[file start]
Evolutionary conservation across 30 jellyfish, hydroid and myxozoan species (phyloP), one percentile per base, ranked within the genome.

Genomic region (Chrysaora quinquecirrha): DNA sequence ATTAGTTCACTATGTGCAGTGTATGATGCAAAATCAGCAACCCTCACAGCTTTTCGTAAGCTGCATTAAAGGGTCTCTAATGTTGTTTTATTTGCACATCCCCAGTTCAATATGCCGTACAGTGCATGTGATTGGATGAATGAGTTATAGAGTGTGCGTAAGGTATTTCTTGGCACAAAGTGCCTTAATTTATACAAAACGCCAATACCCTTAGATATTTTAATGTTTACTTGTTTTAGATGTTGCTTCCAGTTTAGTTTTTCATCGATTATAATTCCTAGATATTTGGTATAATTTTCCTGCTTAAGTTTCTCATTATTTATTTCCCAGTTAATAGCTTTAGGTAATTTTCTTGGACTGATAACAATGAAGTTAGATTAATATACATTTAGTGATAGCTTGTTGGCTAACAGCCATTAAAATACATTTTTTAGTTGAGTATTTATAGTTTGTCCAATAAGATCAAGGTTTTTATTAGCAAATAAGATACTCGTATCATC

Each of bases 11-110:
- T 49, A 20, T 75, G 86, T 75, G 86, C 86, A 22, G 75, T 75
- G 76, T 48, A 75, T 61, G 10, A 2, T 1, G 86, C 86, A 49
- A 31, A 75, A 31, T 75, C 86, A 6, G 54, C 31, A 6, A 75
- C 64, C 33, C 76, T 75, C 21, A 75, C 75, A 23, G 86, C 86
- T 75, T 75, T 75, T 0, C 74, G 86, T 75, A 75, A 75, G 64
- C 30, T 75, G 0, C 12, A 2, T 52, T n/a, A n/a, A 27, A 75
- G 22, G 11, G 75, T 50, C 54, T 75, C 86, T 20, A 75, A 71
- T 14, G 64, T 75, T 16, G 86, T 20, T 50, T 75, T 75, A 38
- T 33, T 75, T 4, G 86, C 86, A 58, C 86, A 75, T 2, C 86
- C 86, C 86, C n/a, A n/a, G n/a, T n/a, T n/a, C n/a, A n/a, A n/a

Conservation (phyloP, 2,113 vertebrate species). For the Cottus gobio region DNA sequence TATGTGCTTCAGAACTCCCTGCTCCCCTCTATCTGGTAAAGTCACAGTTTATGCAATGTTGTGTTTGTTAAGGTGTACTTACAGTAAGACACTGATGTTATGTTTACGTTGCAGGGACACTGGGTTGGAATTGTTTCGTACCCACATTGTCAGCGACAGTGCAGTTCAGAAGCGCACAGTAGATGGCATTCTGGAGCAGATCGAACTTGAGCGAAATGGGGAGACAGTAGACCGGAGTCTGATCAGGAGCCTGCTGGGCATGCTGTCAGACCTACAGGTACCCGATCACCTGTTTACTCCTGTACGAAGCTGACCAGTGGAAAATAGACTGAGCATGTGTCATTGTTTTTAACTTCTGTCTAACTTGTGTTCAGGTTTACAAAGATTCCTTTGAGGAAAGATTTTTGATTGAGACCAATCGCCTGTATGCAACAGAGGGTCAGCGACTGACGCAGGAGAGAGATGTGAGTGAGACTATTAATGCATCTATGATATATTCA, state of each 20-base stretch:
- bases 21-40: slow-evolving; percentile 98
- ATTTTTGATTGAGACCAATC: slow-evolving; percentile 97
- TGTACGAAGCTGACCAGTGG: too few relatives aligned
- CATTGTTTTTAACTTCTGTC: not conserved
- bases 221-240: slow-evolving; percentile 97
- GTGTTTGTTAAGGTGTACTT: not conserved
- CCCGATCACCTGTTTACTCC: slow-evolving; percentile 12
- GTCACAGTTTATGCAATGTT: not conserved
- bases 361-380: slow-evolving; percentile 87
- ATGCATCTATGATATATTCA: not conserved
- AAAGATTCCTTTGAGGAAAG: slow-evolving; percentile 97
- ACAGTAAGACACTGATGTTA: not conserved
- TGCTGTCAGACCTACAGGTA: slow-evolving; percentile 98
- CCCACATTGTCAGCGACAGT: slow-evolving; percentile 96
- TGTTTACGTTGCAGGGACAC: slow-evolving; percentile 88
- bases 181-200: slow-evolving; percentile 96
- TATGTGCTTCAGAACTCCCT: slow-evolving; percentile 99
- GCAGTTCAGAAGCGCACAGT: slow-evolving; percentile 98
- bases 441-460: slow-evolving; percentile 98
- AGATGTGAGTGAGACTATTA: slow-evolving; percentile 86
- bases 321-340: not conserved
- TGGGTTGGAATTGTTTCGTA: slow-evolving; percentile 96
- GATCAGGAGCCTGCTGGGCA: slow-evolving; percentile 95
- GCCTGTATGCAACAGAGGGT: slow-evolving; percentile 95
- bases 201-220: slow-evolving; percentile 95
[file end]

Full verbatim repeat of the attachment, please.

Evolutionary conservation across 30 jellyfish, hydroid and myxozoan species (phyloP), one percentile per base, ranked within the genome.

Genomic region (Chrysaora quinquecirrha): DNA sequence ATTAGTTCACTATGTGCAGTGTATGATGCAAAATCAGCAACCCTCACAGCTTTTCGTAAGCTGCATTAAAGGGTCTCTAATGTTGTTTTATTTGCACATCCCCAGTTCAATATGCCGTACAGTGCATGTGATTGGATGAATGAGTTATAGAGTGTGCGTAAGGTATTTCTTGGCACAAAGTGCCTTAATTTATACAAAACGCCAATACCCTTAGATATTTTAATGTTTACTTGTTTTAGATGTTGCTTCCAGTTTAGTTTTTCATCGATTATAATTCCTAGATATTTGGTATAATTTTCCTGCTTAAGTTTCTCATTATTTATTTCCCAGTTAATAGCTTTAGGTAATTTTCTTGGACTGATAACAATGAAGTTAGATTAATATACATTTAGTGATAGCTTGTTGGCTAACAGCCATTAAAATACATTTTTTAGTTGAGTATTTATAGTTTGTCCAATAAGATCAAGGTTTTTATTAGCAAATAAGATACTCGTATCATC

Each of bases 11-110:
- T 49, A 20, T 75, G 86, T 75, G 86, C 86, A 22, G 75, T 75
- G 76, T 48, A 75, T 61, G 10, A 2, T 1, G 86, C 86, A 49
- A 31, A 75, A 31, T 75, C 86, A 6, G 54, C 31, A 6, A 75
- C 64, C 33, C 76, T 75, C 21, A 75, C 75, A 23, G 86, C 86
- T 75, T 75, T 75, T 0, C 74, G 86, T 75, A 75, A 75, G 64
- C 30, T 75, G 0, C 12, A 2, T 52, T n/a, A n/a, A 27, A 75
- G 22, G 11, G 75, T 50, C 54, T 75, C 86, T 20, A 75, A 71
- T 14, G 64, T 75, T 16, G 86, T 20, T 50, T 75, T 75, A 38
- T 33, T 75, T 4, G 86, C 86, A 58, C 86, A 75, T 2, C 86
- C 86, C 86, C n/a, A n/a, G n/a, T n/a, T n/a, C n/a, A n/a, A n/a

Conservation (phyloP, 2,113 vertebrate species). For the Cottus gobio region DNA sequence TATGTGCTTCAGAACTCCCTGCTCCCCTCTATCTGGTAAAGTCACAGTTTATGCAATGTTGTGTTTGTTAAGGTGTACTTACAGTAAGACACTGATGTTATGTTTACGTTGCAGGGACACTGGGTTGGAATTGTTTCGTACCCACATTGTCAGCGACAGTGCAGTTCAGAAGCGCACAGTAGATGGCATTCTGGAGCAGATCGAACTTGAGCGAAATGGGGAGACAGTAGACCGGAGTCTGATCAGGAGCCTGCTGGGCATGCTGTCAGACCTACAGGTACCCGATCACCTGTTTACTCCTGTACGAAGCTGACCAGTGGAAAATAGACTGAGCATGTGTCATTGTTTTTAACTTCTGTCTAACTTGTGTTCAGGTTTACAAAGATTCCTTTGAGGAAAGATTTTTGATTGAGACCAATCGCCTGTATGCAACAGAGGGTCAGCGACTGACGCAGGAGAGAGATGTGAGTGAGACTATTAATGCATCTATGATATATTCA, state of each 20-base stretch:
- bases 21-40: slow-evolving; percentile 98
- ATTTTTGATTGAGACCAATC: slow-evolving; percentile 97
- TGTACGAAGCTGACCAGTGG: too few relatives aligned
- CATTGTTTTTAACTTCTGTC: not conserved
- bases 221-240: slow-evolving; percentile 97
- GTGTTTGTTAAGGTGTACTT: not conserved
- CCCGATCACCTGTTTACTCC: slow-evolving; percentile 12
- GTCACAGTTTATGCAATGTT: not conserved
- bases 361-380: slow-evolving; percentile 87
- ATGCATCTATGATATATTCA: not conserved
- AAAGATTCCTTTGAGGAAAG: slow-evolving; percentile 97
- ACAGTAAGACACTGATGTTA: not conserved
- TGCTGTCAGACCTACAGGTA: slow-evolving; percentile 98
- CCCACATTGTCAGCGACAGT: slow-evolving; percentile 96
- TGTTTACGTTGCAGGGACAC: slow-evolving; percentile 88
- bases 181-200: slow-evolving; percentile 96
- TATGTGCTTCAGAACTCCCT: slow-evolving; percentile 99
- GCAGTTCAGAAGCGCACAGT: slow-evolving; percentile 98
- bases 441-460: slow-evolving; percentile 98
- AGATGTGAGTGAGACTATTA: slow-evolving; percentile 86
- bases 321-340: not conserved
- TGGGTTGGAATTGTTTCGTA: slow-evolving; percentile 96
- GATCAGGAGCCTGCTGGGCA: slow-evolving; percentile 95
- GCCTGTATGCAACAGAGGGT: slow-evolving; percentile 95
- bases 201-220: slow-evolving; percentile 95